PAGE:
My Backstory With Coffee

SethMombachoThe image to the right is from twenty years ago, during my first foray into the world of coffee. It is not the most flattering photo, but it will do. I was eight, on location with my brother and parents at a worksite in Nicaragua. One part of the project was the development of a coffee tour, and my brother and I were tasked with testing how a young person might react to that experience. The expression on my face was, I suppose, a slightly embarrassed result of how little coffee I had managed to pick relative to the basket’s capacity. There was plenty of coffee to be picked, but these 20 years later I still remember how hard that work was.

SethGalapThe second foray was in 2011, back in the same region of Nicaragua, but as an intern documenting the coffee growing and maintenance process, as well as having the pleasure of zooming over a coffee plantation on a canopy tour zip line.

Just a year later, my third foray came when I spent the summer living on an organic farm freshly planted with coffee. What made it special, even spectacular, was that the farm was one of the rare private properties in the Galapagos Islands and was situated in the vicinity of the forests where the giant tortoises roam.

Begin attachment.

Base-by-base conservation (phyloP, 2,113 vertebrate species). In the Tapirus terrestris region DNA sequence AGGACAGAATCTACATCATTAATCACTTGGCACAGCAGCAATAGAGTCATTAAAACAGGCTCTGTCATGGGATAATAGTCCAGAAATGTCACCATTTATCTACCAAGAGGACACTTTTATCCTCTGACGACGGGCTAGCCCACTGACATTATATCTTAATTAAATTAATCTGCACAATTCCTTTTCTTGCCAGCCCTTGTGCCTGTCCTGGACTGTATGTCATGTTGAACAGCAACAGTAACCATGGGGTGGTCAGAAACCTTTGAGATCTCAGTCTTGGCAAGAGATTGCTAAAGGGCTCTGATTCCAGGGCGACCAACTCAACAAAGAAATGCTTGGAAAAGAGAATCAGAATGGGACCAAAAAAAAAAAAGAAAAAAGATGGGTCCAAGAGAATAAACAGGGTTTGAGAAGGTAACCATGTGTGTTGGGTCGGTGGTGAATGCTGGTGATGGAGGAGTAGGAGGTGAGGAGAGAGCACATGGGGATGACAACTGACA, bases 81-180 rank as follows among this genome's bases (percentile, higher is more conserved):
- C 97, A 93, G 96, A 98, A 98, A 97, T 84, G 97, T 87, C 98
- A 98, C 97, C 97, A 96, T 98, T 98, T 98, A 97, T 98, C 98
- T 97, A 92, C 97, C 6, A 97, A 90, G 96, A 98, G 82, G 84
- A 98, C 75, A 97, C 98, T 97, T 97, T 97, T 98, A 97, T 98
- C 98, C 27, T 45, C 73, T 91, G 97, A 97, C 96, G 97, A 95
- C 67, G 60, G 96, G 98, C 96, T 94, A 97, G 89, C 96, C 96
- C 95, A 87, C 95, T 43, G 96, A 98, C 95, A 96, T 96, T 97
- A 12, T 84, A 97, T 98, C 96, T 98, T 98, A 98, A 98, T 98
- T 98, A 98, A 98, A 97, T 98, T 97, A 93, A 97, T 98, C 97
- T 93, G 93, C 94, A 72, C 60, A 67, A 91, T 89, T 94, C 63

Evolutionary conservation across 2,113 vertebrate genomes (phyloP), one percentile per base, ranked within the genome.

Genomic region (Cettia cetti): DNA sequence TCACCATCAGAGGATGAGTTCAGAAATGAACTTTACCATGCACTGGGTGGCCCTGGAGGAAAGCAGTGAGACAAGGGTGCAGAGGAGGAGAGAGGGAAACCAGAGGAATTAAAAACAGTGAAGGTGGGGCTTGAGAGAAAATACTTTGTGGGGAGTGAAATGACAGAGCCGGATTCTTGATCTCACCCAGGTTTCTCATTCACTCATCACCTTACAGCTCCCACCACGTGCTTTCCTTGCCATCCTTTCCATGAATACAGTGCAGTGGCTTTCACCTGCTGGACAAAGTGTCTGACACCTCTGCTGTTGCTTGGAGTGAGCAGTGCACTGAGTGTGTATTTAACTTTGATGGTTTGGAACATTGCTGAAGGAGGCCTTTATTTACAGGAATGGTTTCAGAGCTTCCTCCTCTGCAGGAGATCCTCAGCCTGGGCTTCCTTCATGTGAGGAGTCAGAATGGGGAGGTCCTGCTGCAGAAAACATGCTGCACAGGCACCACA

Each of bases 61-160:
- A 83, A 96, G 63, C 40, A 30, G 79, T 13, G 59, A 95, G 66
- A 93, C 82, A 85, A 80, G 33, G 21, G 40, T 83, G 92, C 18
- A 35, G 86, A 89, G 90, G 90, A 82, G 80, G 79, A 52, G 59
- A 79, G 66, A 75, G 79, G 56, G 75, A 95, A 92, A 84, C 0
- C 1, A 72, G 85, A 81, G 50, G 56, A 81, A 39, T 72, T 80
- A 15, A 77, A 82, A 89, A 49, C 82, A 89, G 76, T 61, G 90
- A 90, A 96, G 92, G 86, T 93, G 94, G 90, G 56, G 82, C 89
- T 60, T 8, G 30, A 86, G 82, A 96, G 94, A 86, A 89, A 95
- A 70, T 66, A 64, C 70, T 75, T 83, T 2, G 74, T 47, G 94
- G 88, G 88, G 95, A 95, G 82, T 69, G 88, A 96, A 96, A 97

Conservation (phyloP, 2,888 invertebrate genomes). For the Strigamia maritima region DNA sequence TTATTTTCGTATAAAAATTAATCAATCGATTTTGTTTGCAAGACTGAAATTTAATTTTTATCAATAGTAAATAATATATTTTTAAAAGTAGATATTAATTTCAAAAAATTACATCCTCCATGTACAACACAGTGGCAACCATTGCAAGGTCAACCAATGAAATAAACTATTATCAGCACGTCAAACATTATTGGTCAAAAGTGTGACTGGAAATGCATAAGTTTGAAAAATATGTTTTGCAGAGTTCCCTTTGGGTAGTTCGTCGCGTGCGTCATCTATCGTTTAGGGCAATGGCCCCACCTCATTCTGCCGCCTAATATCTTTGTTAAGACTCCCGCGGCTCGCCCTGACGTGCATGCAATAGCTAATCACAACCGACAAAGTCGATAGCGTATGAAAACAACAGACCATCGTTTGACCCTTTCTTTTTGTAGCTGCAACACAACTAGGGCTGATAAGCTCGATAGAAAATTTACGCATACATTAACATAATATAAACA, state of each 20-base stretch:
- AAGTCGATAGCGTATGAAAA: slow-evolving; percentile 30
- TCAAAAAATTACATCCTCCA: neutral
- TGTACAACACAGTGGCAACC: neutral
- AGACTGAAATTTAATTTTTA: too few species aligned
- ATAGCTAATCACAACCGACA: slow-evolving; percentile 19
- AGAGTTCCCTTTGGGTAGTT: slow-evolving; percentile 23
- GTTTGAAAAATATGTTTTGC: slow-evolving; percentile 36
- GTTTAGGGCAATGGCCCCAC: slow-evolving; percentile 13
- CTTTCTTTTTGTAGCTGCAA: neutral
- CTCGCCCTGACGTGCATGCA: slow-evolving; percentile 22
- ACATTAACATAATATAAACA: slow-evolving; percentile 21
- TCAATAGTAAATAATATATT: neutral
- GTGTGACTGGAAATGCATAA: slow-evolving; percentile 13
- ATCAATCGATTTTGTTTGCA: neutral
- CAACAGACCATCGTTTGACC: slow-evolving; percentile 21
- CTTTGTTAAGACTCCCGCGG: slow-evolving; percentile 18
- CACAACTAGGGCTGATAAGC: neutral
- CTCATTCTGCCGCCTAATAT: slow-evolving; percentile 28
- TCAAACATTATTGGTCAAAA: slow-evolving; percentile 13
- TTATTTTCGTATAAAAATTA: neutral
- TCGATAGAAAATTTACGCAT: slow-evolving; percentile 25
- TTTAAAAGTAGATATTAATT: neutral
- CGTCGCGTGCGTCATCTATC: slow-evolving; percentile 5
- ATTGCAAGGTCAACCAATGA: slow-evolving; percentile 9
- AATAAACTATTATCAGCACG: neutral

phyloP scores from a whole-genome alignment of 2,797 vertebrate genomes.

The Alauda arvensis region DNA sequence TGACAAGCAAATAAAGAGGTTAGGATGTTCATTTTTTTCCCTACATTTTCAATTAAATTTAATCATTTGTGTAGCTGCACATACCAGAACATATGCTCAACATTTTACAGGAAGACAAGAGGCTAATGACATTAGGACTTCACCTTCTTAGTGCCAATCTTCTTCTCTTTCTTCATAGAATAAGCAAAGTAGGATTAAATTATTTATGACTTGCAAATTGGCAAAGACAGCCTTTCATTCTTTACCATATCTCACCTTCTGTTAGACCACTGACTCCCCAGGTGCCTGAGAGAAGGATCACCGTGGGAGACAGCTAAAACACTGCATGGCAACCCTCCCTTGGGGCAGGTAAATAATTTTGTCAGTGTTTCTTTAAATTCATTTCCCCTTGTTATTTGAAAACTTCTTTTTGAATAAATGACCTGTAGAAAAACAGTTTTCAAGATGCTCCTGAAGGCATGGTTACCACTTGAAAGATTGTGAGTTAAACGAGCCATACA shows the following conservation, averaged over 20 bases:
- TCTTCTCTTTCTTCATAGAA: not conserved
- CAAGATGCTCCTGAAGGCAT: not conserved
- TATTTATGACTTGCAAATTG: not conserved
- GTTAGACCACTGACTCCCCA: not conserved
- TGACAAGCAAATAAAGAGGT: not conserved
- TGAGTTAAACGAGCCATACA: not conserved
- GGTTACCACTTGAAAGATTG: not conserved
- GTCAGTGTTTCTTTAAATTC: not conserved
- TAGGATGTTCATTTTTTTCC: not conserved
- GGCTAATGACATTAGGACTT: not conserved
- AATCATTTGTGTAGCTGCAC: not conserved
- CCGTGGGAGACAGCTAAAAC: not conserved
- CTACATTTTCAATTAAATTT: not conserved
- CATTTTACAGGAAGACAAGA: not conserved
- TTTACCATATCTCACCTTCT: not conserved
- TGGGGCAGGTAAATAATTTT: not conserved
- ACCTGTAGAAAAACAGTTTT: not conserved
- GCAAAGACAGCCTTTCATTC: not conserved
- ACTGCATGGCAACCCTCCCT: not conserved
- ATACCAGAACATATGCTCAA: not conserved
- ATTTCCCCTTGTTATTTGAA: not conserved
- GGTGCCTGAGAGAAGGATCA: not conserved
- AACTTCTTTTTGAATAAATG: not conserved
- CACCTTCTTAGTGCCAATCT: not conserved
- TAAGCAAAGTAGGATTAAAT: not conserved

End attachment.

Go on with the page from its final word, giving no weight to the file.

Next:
The fourth foray, which I wrote about in these pages, was between 2014 and 2016. I participated in each step from germination, to planting, harvesting, processing, roasting and cupping. I created a coffee tour on property that was an echo of the work done 15 years earlier in Nicaragua.

My fifth and most recent foray, over the last few years, has been the start up of Organikos. During the months leading up to starting graduate school I developed a plan with my parents to launch the coffee business as part of their Authentica venture. That brick and mortar retail approach worked out very well, until the world changed a few months ago. So now online and onward…

In Anticipation of Global Big Day, 2020

In a bit over a week, the Cornell Lab of Ornithology’s yearly push for a massive, coordinated citizen science effort in birdwatching will take place. On May 9th, I’ll be trying to see as many bird species as I can within my neighborhood of New Haven, Connecticut, just like I did last year, when I photographed the Black-and-white Warbler pictured below (recently featured as a Bird of the Day, if it looks familiar). But this time around, I’ll be part of the Spoonbills Dream Team, raising money for the BirdsCaribbean campaign to support the Journal of Caribbean Ornithology.

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